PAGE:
Why Have CRM, 1:1 Marketing, and Customer Experience Failed?

I am clear that CRM, 1:1 Marketing and Customer Experience have failed to deliver on the promises made by professors/academics, authors/gurus, consultants and technology vendors.  Why?  Given the choice between changing our way of showing up and operating in the world or changing our words, almost all of us get busy learning-speaking a new vocabulary.

I have been investigating the domains of ‘digital marketing’ and the  ‘marketing cloud’. In the process I have been listening to pitches made by marketing vendors.  All the relationship-experience centred buzzwords are there: customer experiences, digital experiences, the mobile experience, customer engagement, customer relationships, responsiveness to customers…..  Yet, to the listening of a skeptic like me, something lies hidden under this fine rhetoric.

If you dig underneath what is it that you might find?  You might find that the narrative comes down to the following:

  1. We will put at your disposal an advanced scalable platform where you can suck in anything and everything that you have or can purchase on your customers (and prospects) to give you a 360 view of your customers irrespective of any concern-respect for the privacy of your customers.

  2. We have great tools that allows you to set-up customer journeys and determine when you want to hit customers with your messages, and how often you want to hit them with these messages.

  3. You can use our advanced decisioning engine to figure out what ‘product’, what offer, what message to push at your customer. And If the customer doesn’t respond to that message then our engine will learn and use this learning to come up with a better-different-more attractive message.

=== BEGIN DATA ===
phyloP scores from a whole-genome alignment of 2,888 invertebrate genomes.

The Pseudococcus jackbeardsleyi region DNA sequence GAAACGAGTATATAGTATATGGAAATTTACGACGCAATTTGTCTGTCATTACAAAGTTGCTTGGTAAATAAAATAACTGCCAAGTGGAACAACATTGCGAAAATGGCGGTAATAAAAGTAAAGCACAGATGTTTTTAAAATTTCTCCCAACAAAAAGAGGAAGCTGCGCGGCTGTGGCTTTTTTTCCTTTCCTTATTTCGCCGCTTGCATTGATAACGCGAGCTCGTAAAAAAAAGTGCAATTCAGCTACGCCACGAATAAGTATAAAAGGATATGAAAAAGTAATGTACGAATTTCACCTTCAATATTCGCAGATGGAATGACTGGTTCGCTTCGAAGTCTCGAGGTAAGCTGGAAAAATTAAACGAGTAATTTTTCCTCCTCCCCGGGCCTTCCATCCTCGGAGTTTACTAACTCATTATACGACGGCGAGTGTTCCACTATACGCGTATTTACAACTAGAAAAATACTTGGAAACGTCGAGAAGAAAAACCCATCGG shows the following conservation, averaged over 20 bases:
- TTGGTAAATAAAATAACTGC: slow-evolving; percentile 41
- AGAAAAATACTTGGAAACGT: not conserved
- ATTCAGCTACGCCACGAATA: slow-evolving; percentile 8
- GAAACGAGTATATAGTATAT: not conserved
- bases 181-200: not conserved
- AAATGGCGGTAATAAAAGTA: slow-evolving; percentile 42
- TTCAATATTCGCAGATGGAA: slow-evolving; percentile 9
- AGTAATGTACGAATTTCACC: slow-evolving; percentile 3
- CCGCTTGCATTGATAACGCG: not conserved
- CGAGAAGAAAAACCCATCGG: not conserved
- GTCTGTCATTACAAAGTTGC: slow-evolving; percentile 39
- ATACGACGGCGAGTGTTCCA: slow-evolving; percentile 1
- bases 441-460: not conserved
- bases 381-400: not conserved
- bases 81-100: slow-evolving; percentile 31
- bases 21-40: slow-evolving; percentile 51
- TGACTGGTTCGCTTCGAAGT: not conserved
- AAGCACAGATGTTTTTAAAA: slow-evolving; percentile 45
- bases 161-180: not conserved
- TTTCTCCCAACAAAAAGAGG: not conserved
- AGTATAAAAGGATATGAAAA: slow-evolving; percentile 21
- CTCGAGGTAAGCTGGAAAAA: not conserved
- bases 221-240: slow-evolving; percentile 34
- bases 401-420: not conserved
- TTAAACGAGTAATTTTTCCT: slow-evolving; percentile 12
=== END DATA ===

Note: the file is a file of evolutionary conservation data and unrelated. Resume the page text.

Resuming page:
4. We will put at your disposal the ability to send your messages to your customers 24/7/365 through any and every digital interaction channel that your customer uses. So there is no escape. Wherever the customer is, you can invade his privacy, and message him/her.  And,

  5. By doing this you will drive up your marketing effectiveness, make more money for your organisation and live happily every after because you have the tools to make your customers buy, buy, buy – from you.

This is not technology enabled relationship building.  It shows up for me as direct marketing on steroids. It is the nightmare scenario that my coauthor and I envisaged back in 2001 when we were advocating and advising on 1:1 marketing.  It occurs to me that this is technology enabled stalking/harassment: it is the epitome of the business as usual (transactional) way of showing up and travelling in the world.

How is this best summed up?  Allow me to share these words of wisdom from David Maister:

What all these problems have in common is that firms are not only “in it for the money,” but they want the money now! As a result, they talk a good game about long term relationship building marketing efforts, the truth is that these efforts are never really executed well unless they deliver results immediately.

Here is my prediction:

  • marketers (and their IT advisors) will lap up the story being pushed by consultants and technology vendors;

  • only a subset of marketers will do what it takes to become competent at making this technology actually work;

  • those marketers who do figure out how to make this advanced technology actually work (or who use outside agencies with technology savvy) will bombard customers with messages; and

  • the novelty of this ‘seduction’ will wear off and customers will learn to tune out and/or work around the marketer’s arsenal.

I have been wrong. And I may turn out to be wrong again. What do you think?


Author: Maz Iqbal

Experienced management consultant. Passionate about enabling customer-centricity by calling forth the best from those that work in the organisation and the intelligent application of digital technologies. Subject matter expert with regards to customer strategy, customer insight, customer experience (CX), customer relationship management (CRM), and relationship marketing. Working at the intersection of the Customer, the Enterprise (marketing, sales, service), and Technology.